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Friday, April 18, 2003

Phew! We've made it... Day 4 of the Oxford Earth Summit took place this day last year.

Many wise words were spoken at the end of the summit ranging from Lord May's advice to embrace dissent + learn from it... to John Bird's thoughts on charity keeping people exactly where there are... to Belen Vasquez's powerful advocacy on behalf of those who need help in order to get themselves out of a rut.

Cracking stuff, and well worth a read even if you don't have time to listen to whole talks.

Day 4: Friday April 19: Our Roles in Making a Difference

Prof. Steve Rayner: Said Business School, Oxford University
Listen to Steve's talk entitled "The impacts of consumer choice" as a MP3.

* "Why do people consume in the way that they do?"

* "What kinds of policy interventions might one make to change the impacts of consumer behaviour on the environment?"

* "Consumption is very difficult to change in a directed, non-coercive fashion."

* "Four types of family structure: hierachical, competitive, individualistic and fatalistic... hierachical has sunday roast, set places at the dinner table... shampoos fewer but separated by age or gender...seperate laundry."

* "Need to find means which allow people to maintain patterns of consumption with less environmental impact."

Dr. Gideon Middleton: Orange
Listen to Gideon's talk entitled "Environmental initiatives in the commerical sector" as a MP3.

* "The Orange network in the UK now covers 99% of the population, 80% of the area... 13 million customers and 15,000 staff."

* "Once we can measure them (our environmental impacts) we can set ourselves objectives and targets."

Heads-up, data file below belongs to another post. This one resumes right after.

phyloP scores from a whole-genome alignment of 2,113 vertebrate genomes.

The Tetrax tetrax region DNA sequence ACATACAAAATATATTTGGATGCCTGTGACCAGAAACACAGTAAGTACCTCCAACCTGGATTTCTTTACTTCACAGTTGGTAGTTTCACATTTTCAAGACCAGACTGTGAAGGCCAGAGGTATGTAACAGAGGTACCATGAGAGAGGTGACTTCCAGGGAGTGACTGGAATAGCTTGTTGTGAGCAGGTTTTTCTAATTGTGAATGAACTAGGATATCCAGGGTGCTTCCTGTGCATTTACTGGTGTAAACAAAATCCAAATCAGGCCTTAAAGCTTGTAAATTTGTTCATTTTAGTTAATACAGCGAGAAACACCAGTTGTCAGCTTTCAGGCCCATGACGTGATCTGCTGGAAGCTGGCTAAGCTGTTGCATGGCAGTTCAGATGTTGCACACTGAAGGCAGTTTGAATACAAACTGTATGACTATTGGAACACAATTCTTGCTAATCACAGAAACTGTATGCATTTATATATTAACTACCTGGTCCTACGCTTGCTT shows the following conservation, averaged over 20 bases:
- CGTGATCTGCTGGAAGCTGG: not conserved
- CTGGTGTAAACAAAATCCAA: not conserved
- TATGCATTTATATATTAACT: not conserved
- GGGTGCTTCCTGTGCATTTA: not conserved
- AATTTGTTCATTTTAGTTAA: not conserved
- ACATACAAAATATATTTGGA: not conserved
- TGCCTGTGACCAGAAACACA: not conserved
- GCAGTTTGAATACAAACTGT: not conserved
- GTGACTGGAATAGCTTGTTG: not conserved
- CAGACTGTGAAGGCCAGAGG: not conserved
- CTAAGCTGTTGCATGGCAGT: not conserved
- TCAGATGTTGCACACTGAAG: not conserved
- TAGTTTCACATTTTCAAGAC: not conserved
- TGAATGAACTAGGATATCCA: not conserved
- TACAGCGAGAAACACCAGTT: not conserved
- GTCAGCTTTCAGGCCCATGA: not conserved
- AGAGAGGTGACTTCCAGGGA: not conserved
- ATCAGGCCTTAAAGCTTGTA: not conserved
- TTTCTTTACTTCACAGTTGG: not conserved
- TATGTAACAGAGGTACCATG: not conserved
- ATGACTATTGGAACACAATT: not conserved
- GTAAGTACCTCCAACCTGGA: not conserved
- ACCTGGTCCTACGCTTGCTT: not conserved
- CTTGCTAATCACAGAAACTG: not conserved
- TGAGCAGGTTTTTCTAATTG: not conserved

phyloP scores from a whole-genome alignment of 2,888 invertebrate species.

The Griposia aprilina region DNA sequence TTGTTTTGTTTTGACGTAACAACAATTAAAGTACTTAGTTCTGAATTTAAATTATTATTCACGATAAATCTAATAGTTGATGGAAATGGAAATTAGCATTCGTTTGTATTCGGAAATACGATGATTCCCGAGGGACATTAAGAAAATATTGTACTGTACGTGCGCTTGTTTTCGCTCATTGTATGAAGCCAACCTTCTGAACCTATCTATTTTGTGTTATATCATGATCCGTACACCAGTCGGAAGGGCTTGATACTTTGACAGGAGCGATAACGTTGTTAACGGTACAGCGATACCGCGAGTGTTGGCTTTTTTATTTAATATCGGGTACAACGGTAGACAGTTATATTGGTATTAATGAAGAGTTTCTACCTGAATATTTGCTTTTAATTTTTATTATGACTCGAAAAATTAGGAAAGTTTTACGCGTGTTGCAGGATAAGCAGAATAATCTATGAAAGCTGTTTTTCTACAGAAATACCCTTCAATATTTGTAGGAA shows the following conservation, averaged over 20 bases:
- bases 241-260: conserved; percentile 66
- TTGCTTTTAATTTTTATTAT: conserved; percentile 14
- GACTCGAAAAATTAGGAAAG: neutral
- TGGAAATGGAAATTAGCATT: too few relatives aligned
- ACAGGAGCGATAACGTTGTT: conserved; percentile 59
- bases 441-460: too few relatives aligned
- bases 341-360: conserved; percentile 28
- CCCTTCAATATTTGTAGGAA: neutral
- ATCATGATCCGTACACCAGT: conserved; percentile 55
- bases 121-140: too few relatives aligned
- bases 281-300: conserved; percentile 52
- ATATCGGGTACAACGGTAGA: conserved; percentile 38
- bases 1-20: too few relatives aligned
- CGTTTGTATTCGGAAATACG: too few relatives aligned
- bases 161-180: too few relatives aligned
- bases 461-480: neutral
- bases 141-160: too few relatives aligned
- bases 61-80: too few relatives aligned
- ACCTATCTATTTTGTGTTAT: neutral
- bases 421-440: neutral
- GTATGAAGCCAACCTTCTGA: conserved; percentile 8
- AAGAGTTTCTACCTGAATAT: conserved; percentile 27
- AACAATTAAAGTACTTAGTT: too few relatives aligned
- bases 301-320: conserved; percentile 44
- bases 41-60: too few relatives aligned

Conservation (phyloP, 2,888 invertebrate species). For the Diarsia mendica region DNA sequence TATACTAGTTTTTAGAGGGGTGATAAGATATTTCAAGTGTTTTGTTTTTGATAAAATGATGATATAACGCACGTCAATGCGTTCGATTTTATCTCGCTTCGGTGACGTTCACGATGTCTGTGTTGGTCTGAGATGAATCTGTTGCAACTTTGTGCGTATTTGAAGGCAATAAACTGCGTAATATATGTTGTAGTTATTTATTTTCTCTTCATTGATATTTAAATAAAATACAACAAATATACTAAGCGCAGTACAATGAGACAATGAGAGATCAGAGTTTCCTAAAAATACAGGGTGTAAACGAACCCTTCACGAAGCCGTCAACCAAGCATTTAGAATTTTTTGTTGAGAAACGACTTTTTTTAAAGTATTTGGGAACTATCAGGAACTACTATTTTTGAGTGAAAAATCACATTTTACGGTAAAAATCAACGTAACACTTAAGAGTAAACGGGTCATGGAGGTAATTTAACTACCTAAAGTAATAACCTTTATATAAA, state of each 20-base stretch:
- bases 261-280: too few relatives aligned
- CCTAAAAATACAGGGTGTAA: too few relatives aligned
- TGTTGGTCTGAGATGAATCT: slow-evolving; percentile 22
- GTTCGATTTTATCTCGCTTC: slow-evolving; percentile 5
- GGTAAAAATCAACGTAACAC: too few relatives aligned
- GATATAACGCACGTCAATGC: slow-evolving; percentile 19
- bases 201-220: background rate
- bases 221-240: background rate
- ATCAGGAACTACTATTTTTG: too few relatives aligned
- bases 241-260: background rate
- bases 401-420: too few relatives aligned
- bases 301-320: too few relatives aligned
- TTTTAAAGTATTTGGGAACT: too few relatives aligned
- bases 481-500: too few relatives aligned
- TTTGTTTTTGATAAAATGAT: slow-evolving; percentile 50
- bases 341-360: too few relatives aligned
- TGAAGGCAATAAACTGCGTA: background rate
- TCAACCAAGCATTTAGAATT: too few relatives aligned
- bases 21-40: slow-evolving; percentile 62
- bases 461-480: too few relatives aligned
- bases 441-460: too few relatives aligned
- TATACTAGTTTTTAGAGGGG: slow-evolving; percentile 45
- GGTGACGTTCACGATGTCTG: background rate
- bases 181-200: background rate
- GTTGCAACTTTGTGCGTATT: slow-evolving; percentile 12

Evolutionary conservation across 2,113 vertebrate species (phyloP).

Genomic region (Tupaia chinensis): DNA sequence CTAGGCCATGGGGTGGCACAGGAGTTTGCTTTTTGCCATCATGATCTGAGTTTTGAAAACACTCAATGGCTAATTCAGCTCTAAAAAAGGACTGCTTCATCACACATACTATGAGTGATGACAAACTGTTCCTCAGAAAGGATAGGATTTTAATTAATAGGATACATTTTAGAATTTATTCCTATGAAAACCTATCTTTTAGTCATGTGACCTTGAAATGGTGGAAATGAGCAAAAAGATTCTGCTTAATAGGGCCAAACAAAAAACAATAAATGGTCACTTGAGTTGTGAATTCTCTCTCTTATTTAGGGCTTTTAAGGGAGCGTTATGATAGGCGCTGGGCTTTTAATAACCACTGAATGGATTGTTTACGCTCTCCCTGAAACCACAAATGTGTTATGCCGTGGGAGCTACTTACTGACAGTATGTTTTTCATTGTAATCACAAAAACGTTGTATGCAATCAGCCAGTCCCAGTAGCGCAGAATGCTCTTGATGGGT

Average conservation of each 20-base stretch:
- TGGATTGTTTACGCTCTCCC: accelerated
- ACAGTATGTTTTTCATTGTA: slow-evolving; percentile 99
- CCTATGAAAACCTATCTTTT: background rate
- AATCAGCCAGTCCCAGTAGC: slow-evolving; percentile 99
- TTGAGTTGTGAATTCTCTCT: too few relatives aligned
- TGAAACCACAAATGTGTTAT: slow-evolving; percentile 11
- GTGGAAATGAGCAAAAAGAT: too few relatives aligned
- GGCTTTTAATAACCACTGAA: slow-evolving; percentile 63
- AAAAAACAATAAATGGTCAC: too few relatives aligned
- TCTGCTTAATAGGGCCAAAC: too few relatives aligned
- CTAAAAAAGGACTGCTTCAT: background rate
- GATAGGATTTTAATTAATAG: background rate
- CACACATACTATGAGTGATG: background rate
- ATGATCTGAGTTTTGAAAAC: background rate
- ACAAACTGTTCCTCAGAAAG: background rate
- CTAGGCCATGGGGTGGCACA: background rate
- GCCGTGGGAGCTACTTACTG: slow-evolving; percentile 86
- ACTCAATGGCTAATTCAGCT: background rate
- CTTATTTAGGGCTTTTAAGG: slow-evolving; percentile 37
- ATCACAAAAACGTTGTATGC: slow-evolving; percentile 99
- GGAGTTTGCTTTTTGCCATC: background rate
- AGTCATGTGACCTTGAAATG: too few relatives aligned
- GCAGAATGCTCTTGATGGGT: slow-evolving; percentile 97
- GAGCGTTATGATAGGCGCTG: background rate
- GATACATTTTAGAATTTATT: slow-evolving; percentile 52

* "Green energy has been cheaper than brown energy."

* "87% of our offices are on renewable power, 100% of our retails shops and 44% of our network."

Dr. Richard Jones: The Meteorological Office
Listen to Richard's talk entitled "The science of climate change" as a MP3.
Link to the Met Office's Hadley Centre (which specialises in the study of climate change).

* "A global surface temperature increase of 0.7°C has taken place over the past 100 years. Most of the increase has been due to human activities."

* "A 3°C increase (in global temperature) is likely by the end of this century (4x the last century)."

* "There will be substantial impacts in many if not all sectors."

* "There is large uncertainty in (model) predictions but also good consistency in large-scale patterns."

* "Enormous cuts in emissions would be required to stabilise the climate at that of the present day."

Dr. Tom Woollard: ERM Consultants
Listen to Tom's talk entitled "Understanding how business thinks" as a MP3.

* "274 of FTSE 350 do NOT produce a stand-alone environmental report."

* "The generation and use of ‘value reporting’/socio-economic data is sparse."

* "Most management systems focus only on operational compliance, ignoring up- and down stream issues and impacts... much environmental management is ad-hoc and sporadic ."

Ms. Belen Vasquez: Action Aid